How to Go Beyond the Safari Experience in Africa

The destination offers countless opportunities to connect with nature and discover the local food, history and culture

Travelers to Africa are increasingly looking to broaden their experiences. © 2019 Sababu Safaris

Travelers to Africa are increasingly looking to broaden their experiences. © 2019 Sababu Safaris

A street market in Addis Ababa, Ethiopia © 2019 Getty Images

Women at a street market in Addis Ababa, Ethiopia © 2019 Getty Images

“I think people who travel to Africa, in particular, are generally open-minded. It’s fun to change people’s perception of certain things and see them open their hearts and minds to new experiences.”

Denise Brown, co-founder of Sababu Safaris

Rwenzori Mountains in Uganda © 2019 Getty Images

Rwenzori Mountains in Uganda

Like so many other visitors to the country, Eden Hagos made sure she got to see wildlife during her first trip to Ethiopia in 2009. Her visit was part of a college study-abroad program, and when she had the opportunity, she jumped at the chance for an animal encounter. She saw crocodiles and hippos in the southern Ethiopian city of Arba Minch, and gelada baboons in the Simien Mountains. She enjoyed the experience, but 10 years later, it’s not what she remembers most.

“It was probably the least memorable part of my trip,” Hagos said.

What resonated instead with the now 29-year-old was the history and people of the country. So much so that when she returned in 2018 with her family, Hagos followed her passions instead of the typical itinerary and focused on the emerging food culture in Addis Ababa, Ethiopia’s capital city.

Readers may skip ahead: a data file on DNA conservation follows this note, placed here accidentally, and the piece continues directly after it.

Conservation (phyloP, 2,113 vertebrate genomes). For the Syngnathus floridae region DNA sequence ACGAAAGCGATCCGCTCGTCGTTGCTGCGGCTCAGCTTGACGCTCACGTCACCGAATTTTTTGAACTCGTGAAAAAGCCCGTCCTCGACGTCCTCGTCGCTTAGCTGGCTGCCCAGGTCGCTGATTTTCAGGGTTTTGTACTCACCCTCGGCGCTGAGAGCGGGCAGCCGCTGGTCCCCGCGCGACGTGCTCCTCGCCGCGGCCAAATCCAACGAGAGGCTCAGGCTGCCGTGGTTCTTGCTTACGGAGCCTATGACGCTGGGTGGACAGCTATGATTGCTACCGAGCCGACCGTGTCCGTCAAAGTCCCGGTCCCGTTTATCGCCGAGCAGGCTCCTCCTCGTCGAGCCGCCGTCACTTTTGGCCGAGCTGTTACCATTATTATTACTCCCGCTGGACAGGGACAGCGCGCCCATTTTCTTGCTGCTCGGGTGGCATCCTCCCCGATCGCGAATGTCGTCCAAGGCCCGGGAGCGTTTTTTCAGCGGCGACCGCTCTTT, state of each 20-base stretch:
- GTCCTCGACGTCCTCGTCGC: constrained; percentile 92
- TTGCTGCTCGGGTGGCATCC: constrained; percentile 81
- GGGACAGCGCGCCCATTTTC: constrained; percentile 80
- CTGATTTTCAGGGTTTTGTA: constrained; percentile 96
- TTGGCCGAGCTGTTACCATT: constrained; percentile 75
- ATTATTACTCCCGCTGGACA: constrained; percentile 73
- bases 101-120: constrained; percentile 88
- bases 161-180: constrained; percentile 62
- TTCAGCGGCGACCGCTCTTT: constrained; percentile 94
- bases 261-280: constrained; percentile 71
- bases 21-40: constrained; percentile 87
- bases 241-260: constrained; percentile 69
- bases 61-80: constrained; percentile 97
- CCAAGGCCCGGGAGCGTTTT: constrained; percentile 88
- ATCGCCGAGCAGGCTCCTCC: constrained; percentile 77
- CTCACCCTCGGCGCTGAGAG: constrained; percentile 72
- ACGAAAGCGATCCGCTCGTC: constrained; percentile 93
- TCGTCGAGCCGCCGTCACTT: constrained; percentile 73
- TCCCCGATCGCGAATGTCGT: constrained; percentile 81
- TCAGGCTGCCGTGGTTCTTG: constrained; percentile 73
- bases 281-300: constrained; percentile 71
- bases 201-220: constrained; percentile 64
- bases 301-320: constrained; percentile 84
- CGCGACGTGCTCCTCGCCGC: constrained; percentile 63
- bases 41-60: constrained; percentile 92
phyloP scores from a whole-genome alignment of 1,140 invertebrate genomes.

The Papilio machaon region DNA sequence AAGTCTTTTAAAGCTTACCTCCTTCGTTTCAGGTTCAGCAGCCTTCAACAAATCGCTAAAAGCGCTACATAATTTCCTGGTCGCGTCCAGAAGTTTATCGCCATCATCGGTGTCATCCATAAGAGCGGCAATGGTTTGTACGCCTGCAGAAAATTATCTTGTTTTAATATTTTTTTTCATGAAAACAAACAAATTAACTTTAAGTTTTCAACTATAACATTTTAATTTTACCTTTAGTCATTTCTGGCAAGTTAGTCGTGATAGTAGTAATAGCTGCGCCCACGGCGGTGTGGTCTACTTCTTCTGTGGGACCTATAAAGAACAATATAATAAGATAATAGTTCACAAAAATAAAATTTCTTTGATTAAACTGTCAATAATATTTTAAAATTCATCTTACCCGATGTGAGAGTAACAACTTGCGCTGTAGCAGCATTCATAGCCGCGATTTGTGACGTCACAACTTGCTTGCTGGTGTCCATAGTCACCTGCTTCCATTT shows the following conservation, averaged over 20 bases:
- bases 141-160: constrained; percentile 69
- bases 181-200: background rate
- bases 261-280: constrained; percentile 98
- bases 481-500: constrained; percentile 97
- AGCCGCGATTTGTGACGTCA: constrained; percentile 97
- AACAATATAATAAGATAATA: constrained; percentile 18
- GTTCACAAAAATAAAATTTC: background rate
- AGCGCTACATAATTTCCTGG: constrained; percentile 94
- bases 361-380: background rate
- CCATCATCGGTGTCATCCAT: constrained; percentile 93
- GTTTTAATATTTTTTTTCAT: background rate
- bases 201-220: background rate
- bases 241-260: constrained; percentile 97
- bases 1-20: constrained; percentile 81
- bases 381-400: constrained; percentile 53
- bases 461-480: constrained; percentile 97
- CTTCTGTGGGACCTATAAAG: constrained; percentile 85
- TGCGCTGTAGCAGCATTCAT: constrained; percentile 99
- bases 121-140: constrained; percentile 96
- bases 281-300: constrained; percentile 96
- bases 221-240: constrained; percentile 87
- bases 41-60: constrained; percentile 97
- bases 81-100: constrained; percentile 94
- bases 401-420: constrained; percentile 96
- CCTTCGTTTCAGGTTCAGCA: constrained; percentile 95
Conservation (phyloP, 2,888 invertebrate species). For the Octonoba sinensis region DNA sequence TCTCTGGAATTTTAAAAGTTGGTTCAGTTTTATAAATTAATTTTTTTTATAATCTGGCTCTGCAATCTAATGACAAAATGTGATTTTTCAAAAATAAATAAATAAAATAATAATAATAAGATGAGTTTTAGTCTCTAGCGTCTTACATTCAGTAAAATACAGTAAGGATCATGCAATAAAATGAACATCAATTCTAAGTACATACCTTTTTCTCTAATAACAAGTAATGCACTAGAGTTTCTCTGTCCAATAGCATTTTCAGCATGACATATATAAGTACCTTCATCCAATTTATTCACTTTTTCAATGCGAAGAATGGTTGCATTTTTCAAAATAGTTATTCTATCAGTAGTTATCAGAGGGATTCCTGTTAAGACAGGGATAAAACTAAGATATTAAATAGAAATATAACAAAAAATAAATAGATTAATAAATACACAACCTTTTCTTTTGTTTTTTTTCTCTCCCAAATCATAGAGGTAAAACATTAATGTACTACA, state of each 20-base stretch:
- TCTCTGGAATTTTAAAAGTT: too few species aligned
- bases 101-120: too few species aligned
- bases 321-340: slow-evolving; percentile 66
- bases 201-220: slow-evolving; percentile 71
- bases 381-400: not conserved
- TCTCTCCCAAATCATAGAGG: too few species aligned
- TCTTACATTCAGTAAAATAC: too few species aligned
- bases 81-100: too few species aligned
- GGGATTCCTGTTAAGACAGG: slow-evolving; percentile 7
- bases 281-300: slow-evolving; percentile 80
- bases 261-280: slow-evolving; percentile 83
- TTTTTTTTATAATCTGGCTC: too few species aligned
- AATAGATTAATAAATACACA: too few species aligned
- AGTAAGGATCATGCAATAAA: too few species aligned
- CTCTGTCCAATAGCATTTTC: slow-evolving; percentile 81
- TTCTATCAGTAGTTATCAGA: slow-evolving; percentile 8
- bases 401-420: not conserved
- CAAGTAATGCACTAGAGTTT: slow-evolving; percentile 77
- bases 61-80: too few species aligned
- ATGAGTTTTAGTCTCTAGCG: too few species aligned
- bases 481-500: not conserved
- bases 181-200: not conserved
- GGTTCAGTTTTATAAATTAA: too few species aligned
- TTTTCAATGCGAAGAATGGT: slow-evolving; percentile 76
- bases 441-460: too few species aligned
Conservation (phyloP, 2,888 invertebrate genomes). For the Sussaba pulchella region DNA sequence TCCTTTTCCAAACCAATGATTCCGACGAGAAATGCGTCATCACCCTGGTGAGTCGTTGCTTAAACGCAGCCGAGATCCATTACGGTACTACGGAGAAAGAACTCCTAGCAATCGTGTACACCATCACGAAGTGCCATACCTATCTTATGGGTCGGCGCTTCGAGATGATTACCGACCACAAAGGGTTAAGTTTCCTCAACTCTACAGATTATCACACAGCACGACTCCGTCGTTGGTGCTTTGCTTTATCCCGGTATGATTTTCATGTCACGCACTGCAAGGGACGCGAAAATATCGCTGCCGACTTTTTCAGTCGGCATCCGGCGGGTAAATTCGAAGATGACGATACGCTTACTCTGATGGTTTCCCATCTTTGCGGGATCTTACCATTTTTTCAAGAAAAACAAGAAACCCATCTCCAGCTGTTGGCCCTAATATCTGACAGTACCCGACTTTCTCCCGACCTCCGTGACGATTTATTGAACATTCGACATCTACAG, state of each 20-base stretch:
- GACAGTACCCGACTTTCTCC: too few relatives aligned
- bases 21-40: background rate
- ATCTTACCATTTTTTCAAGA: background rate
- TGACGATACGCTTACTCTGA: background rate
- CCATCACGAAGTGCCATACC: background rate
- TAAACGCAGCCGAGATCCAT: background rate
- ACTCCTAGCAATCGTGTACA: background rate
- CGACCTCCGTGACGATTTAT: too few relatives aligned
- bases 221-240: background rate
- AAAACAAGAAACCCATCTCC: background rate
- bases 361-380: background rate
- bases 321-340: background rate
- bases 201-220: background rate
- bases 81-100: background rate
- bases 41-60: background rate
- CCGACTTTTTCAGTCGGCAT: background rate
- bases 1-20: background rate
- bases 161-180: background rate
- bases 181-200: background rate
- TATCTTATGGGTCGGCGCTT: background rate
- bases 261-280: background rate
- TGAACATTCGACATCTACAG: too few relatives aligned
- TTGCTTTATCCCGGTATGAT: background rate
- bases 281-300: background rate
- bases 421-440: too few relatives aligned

“It had a big impact on me,” said Hagos, who now runs BlackFoodie.co, a popular blog and website that seeks to share food and culture through a black lens. “Now, I was traveling with intention.”

Hagos’ desire to see wildlife is shared by most travelers: According to the African Development Bank Group, more than 60 billion people traveled to Africa in 2017, and most leisure travelers have a specific bucket-list wildlife experience in mind.

The continent is the world’s top destination for safaris, and travelers flock there for the chance to see lions, zebra, giraffe and more.

The challenge Africa faces is how to keep guests intrigued enough to explore beyond that singular goal — and how to get them to visit more than the same few countries that already see most of the tourism.

The answer may be, in part, showcasing Africa as more than a one-trick pony, Hagos says.

“When people in North America realize that there is so much there, they’ll be more willing to go and spend their tourism dollars,” she said.

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Residents at Kaya Mawa, an African beach lodge set on Likoma Island in the middle of Lake Malawi © 2019 Kaya Mawa

A picturesque bridge at Kaya Mawa © 2019 Kaya Mawa

The Zomba Plateau in Malawi has lush forest trails. © 2019 Malawian Style

Residents at Kaya Mawa, an African beach lodge set on Likoma Island in the middle of Lake Malawi © 2019 Kaya Mawa

A picturesque bridge at Kaya Mawa © 2019 Kaya Mawa

The Zomba Plateau in Malawi has lush forest trails. © 2019 Malawian Style

Fishing boats docked at Likoma Island © 2019 Malawian Style

Fishing boats docked at Likoma Island © 2019 Malawian Style

Local children in Nkhotakota, Malawi © 2019 Tongole Lodge

Local children in Nkhotakota, Malawi © 2019 Tongole Lodge

Clients can try fun activities besides game drives, such as snorkeling. © 2019 Kaya Mawa

Clients can try fun activities besides game drives, such as snorkeling. © 2019 Kaya Mawa

Alternate Activities

Mike Varndell, managing founder of travel companies Malawian Style and Zambia In Style, notes that although safari travel remains Africa’s No. 1 attraction for American guests, he is noticing an upswing in the number of travelers who are looking to broaden their experiences.